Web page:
Let’s not get “hysterical” now.
It seems there’s never a dull day in politics!
You may have heard I had a rather interesting dialogue with deputy Labour leader and Tourism Minister Kelvin Davis last week.
During a select committee, Mr Davis called me “hysterical” when I asked whether tourism jobs would be impacted by increasing costs for small business.
I have been in this role for some time now, I have thick skin but what I don’t appreciate is the demeaning sexism of the comment. I was shocked that a person in his role had lowered himself to such a level, and while I was dumbfounded momentarily, I have moved on following his apology.
Petty comments aside, what I’m more concerned about is the fact that the minister became so aggressive when asked direct but reasonable questions about government spending in the tourism sector.
Being a popular visitor destination, we now need answers as to just how much they will be spending on freedom camping, infrastructure and even road safety in the region.
During the election the Labour party promised the world, and now it’s time to deliver.
While it’s only just begun, there is no doubt winter is officially upon us. And while my electorate sparkles this time of year, the drop in temperature also drives home some harsh realities for Waitaki and South Canterbury farmers still firmly in the grip of the Mycoplasma bovis outbreak which is now not only an animal welfare issue but a human welfare issue.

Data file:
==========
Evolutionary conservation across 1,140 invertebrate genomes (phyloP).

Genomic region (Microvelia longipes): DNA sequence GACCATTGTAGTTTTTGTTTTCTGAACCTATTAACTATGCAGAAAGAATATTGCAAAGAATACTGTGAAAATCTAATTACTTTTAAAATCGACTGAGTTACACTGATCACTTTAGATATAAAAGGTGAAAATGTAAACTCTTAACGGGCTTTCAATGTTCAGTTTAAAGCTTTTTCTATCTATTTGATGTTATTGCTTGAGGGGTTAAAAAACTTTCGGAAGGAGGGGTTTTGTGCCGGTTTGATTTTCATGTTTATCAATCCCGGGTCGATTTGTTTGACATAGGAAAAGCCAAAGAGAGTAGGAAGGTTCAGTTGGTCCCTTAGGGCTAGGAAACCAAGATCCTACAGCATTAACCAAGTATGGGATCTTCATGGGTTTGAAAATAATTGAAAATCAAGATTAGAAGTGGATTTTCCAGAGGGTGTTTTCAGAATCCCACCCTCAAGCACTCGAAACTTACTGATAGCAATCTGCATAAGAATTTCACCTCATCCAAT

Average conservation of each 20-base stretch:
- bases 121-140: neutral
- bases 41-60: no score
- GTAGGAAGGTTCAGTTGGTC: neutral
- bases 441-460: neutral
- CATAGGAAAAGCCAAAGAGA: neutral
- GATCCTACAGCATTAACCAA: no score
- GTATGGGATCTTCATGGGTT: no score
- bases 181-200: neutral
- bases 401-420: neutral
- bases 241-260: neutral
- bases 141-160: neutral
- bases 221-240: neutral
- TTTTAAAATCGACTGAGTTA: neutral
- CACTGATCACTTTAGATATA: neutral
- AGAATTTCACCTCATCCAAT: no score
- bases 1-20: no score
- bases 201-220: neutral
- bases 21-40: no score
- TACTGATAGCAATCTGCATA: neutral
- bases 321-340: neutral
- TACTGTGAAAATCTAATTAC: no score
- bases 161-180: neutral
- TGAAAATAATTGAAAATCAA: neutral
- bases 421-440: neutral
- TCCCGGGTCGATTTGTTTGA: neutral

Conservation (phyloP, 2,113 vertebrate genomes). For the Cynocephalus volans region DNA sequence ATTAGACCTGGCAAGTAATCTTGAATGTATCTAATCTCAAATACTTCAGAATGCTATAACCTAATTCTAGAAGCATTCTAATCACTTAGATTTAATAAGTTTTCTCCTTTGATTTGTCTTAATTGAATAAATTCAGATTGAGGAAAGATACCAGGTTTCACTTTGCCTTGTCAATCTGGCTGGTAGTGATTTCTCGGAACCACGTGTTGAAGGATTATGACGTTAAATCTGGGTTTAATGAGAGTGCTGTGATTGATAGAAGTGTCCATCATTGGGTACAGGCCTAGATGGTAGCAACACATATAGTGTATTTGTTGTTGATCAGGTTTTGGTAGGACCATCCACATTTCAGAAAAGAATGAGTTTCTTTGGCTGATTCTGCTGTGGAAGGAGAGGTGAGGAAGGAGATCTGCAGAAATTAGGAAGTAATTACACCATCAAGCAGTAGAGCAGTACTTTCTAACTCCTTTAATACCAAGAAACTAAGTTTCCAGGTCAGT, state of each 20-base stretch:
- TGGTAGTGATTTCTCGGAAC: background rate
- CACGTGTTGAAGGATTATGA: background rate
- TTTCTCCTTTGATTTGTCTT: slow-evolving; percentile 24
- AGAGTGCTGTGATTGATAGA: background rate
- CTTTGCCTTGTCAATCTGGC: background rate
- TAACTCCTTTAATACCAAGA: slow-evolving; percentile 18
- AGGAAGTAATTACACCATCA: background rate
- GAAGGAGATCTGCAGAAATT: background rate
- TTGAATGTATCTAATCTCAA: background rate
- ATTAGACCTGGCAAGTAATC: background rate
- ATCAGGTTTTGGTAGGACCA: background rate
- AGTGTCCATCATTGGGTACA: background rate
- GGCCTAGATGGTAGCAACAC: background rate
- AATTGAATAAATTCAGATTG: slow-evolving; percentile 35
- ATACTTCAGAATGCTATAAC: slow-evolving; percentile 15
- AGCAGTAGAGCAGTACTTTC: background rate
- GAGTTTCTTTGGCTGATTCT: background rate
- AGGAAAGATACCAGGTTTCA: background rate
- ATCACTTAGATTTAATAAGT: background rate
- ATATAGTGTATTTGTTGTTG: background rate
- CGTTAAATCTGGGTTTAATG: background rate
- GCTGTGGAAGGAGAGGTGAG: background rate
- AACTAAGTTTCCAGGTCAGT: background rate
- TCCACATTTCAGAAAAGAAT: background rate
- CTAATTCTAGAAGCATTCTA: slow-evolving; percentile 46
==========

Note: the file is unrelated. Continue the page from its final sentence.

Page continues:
Please take a moment to put yourselves in the shoes of a farming couple I spoke with in Fairlie who were left facing an impossible decision after their stock came under the MPI spotlight in April.
With animals still being tested on the bull beef property, the pair were unable to sell more than 900 calves as planned in May, leaving them with too much stock on farm and not enough feed, through no fault of their own.
The calves are worth $650 each, the only suggestion from MPI was to sell the calves to the works where they would receive $250 each at best, resulting in a massive hit on anyone’s books.
The only other option was to sell off the larger animals on farm to the works, which would result in a $192,000 loss, and no income for a further 18 months.
Since the government decision to attempt to eradicate this disease, they’ve assured farmers they would do all they can to support them through these trying times. However, I fear, like this one, there have been exceptions.
The couple took their desperate situation to the Rural Support Trust and Assure Quality who in turn contacted MPI for help. MPI declined any support, even after the couple pleaded with them to review their decision.
MPI stated that the couple should have continued their plan to sell their calves in May, as no-one would have been aware testing was being carried out on the farm.
With yards near a main road this was an impossibility, and in my view this unbelievable suggestion not only defeats the purpose of the entire operation but shows a certain disrespect for the entire farming community.